In the News—Week of December 14, 2020

 In The Title Trove


Oracle the latest Silicon Valley icon to move headquarters to Lone Star state
Oracle, the database software giant that has been based in the Silicon Valley since its founding in 1977, is leaving its headquarters in Redwood Shores, California for Austin, Business Insider reports. “We believe these moves best position Oracle for growth and provide our personnel with more flexibility about where and how they work,” Oracle spokesperson Deborah Hellinger says. “Depending on their role, this means that many of our employees can choose their office location as well as continue to work from home part-time or all the time.” Austin is no stranger to the tech industry. Dell Technologies was started there. IBM and Samsung have operations there. Oracle already built a campus in downtown Austin.

construction site

Hewlett Packard’s move to Houston could usher in a tech rebirth for area
Houston was already Hewlett Packard Enterprise’s largest employment hub, so the company’s announcement that it is moving its headquarters to Houston may not have an immediate impact on the area’s job numbers, the Houston Chronicle reports. But the symbolism is important. “Psychologically it’s just a huge boost for Houston and what we’re trying to do to diversify our economy,” Rand Stephens, managing director of the Houston office of Avison Young, says. And what makes Houston attractive ― business-friendly state, affordable residential real estate and HPE as a draw for other businesses. The paper also reminds us that Houston was once home to Compaq Computer (acquired by HPE in a merger) and other tech companies.

Trey Smith, Lauren Napper, and Ward Eastman

Major changes in leadership at large CRE firms in the DFW metroplex
You can’t tell the players without a program. D Magazine provided an update of recent changes of top managers at top CRE firms in the Dallas-Fort Worth area. Ran Holman left Cushman & Wakefield to oversee Newmark’s operations in Dallas-Fort Worth and other markets. Steve Everbach left Colliers International. Daniel Taylor, formerly with CBRE, will be in charge of Colliers’ Dallas office. Trey Smith (president), Lauren Napper (vice president), and Ward Eastman (vice president) joined CBRE’s Advisory and Transaction Services group. Mike Lafitte will serve as CEO of Trammell Crow. The current CEO, Matt Khourie, will become a chief investment officer of real estate investments. CIO Craig Cheney will retire in April. COO Mike Duffy s retiring. He will be replaced by Adam Weers.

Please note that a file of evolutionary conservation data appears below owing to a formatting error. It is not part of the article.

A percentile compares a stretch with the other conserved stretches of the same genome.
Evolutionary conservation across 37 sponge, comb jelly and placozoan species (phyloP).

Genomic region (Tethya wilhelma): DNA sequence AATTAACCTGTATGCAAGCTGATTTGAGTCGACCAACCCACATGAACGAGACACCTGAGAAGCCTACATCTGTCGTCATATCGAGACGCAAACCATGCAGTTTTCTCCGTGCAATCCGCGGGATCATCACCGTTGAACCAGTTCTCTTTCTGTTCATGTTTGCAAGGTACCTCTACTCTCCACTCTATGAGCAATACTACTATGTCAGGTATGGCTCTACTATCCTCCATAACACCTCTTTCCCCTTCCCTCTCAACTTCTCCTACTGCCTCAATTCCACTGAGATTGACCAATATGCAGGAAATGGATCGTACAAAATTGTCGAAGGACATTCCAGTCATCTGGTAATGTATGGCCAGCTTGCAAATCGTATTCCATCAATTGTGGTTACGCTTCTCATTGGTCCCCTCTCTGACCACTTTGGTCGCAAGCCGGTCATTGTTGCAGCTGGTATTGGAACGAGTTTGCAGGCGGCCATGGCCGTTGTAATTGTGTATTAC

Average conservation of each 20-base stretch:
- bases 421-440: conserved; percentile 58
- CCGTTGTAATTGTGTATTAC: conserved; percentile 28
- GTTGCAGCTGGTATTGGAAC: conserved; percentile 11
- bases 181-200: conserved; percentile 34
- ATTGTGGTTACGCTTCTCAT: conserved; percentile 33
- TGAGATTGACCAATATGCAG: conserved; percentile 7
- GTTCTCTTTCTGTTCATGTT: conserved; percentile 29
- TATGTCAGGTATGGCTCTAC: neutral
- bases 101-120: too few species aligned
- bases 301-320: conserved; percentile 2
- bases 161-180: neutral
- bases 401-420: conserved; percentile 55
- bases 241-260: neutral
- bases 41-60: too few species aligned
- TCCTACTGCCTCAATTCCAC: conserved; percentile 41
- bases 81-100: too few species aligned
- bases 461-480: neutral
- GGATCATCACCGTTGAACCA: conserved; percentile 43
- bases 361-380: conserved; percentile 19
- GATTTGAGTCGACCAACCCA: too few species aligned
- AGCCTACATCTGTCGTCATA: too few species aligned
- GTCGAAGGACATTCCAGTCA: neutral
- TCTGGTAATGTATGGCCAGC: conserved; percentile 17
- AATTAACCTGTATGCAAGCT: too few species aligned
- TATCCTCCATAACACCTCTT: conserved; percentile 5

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Energy & Environment

Renewable energy developer Swell raises $450 million for projects in three states
Swell Energy, a Los Angeles-based provider and manager of residential renewable energy, is raising $450 million to build four virtual power plants, Tech Crunch reports. The company was commissioned by utilities in three states to create power generating and storage systems. The idea is to create smaller projects that distribute power nearer points of consumption. The project will pair 200 megawatt-hours of distributed energy storage with 100 megawatts of solar photovoltaic capacity, the company says.

Luhrs Tower in Downtown Phoenix


Around 17% office buildings in Phoenix have been refurbished since 2000
AZ Big Media reports that about 17% of office buildings larger than 25,000 square feet in Greater Phoenix received at least a cosmetic refurbishment since 2000. Figures from Commercial Cafe show about 1.7% of the larger office buildings in the Valley received a full renovation. That is the lowest figure of any of the 19 markets Commercial Cafe studied. On average, the building that underwent just cosmetic improvements was 33 years old. The average building that received a complete overhaul was 41 years old. Nationally, the big leader for complete overhaul was Manhattan, and four of the top five markets for overhauls were in the Northeast.


USMCA credited for helping U.S.-Mexico business activity expand
Commercial Property Executive reports that USMCA, the replacement agreement for NAFTA that went into effect in July, has been well-received and that business activity involving the United States and Mexico is growing despite the economic headwinds caused by the pandemic. That has increased the demand for commercial property near the border of the two countries. More investment has flowed into Mexico from China, Japan and South Korea.

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